Paris (AFP) - The lucky ones who survive Ebola may suffer potentially blinding vision problems, hearing loss and joint pain for months afterwards, medical experts reported on Wednesday.
Many endured the debilitating after-effects without access to treatment in west African countries stretched beyond their limits by the worst Ebola outbreak in history.
Of 277 survivors examined at a clinic in Sierra Leone, about four months after they were discharged, nearly 80 percent reported joint pain, said the experts.
Sixty percent experienced vision problems, 18 percent suffered eye inflammation that could make them blind, and a quarter reported hearing difficulties.
"The numbers were higher than we initially expected," study lead author Sharmistha Mishra of the University of Toronto told AFP by email.
There had been reports of Ebola after-effects before this outbreak, which started in December 2013.
But the new study, published in The Lancet Infectious Diseases, claimed to be the largest and most detailed yet into the nature of post-Ebola complications, and how widespread they were.
Survivors of the outbreak in Sierra Leone, Liberia and Guinea "are experiencing significant long-term effects with potential for long-term disability including visual loss," said Mishra.
The west African outbreak has killed over 11,300 of more than 28,600 people infected.
In the affected countries, not even primary care is readily accessible, the study authors said. and specialist treatment rare,
Sierra Leone had two ophthalmologists at the time of the outbreak.
- Lasting consequences -
The team had examined Ebola survivors in Port Loko, Sierra Leone, between March 7 and April 24 this year.
They found that the higher a patient's "viral load" had been at the height of their illness, the worse the complications afterwards.
And the team uncovered further evidence that Ebola virus may live on in specialised "sanctuary sites" in the body -- including the eye, where it may be the cause of the vision problems many patients had reported.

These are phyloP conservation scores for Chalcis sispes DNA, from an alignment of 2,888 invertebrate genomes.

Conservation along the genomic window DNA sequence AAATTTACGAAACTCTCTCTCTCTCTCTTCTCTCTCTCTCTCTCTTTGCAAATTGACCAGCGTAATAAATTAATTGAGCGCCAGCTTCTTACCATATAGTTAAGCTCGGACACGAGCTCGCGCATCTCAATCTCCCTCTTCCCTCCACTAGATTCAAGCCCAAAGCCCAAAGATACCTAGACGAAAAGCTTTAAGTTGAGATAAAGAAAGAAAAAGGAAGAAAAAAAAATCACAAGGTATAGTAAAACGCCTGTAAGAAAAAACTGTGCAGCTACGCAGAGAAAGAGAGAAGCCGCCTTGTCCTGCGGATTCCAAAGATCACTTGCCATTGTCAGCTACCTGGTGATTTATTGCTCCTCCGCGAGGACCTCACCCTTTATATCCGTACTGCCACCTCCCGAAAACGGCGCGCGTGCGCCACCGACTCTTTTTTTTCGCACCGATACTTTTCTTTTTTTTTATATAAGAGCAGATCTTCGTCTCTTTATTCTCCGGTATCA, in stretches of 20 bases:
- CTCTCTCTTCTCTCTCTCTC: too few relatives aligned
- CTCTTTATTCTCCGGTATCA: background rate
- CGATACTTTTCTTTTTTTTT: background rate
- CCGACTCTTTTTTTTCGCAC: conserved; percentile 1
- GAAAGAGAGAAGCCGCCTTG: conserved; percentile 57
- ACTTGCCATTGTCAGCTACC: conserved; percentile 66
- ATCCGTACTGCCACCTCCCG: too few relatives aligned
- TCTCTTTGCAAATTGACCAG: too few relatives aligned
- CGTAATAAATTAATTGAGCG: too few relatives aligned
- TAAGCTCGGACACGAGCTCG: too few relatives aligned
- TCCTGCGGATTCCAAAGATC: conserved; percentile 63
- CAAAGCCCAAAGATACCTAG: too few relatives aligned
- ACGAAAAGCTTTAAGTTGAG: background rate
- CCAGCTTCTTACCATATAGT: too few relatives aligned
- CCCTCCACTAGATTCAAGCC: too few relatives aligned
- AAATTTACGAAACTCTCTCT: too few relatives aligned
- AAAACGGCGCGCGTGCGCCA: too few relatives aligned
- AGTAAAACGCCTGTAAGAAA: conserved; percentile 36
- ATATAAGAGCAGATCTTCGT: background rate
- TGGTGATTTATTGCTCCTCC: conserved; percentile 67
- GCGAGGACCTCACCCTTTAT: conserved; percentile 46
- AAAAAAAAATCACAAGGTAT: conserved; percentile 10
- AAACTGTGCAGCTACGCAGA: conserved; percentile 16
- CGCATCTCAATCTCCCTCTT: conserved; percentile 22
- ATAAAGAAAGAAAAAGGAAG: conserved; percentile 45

While Ebola virus clears from the blood within weeks, the UN's World Health Organization (WHO) has previously said it may persist for up to a year in the eye or semen, and in the breast milk of women infected while pregnant.
The WHO website says transmission by survivors, sexually or otherwise, "appears to be rare".
One of the study authors was American doctor Ian Crozier, who fell ill while treating patients in Sierra Leone, recovered, and in whose eye doctors found Ebola virus months after his hospital discharge.
The team pointed out there had been hardly any care for Ebola survivers in the early part of the outbreak due to the overwhelming and urgent challenge of treating the ill.
"These findings emphasise the importance of ongoing clinical follow-up and care of all patients, starting at discharge from an ETU (Ebola treatment unit)," wrote the authors.
They also underscored "the urgent need for the greater provision of ocular (eye) care."
Commenting on the study, Luke Hunt of the Liverpool School of Tropical Medicine said there was a dire need to rebuild west Africa's shattered health systems.
"The consequences of the world's largest outbreak of EVD extend beyond the immediate effect of the epidemic," he wrote.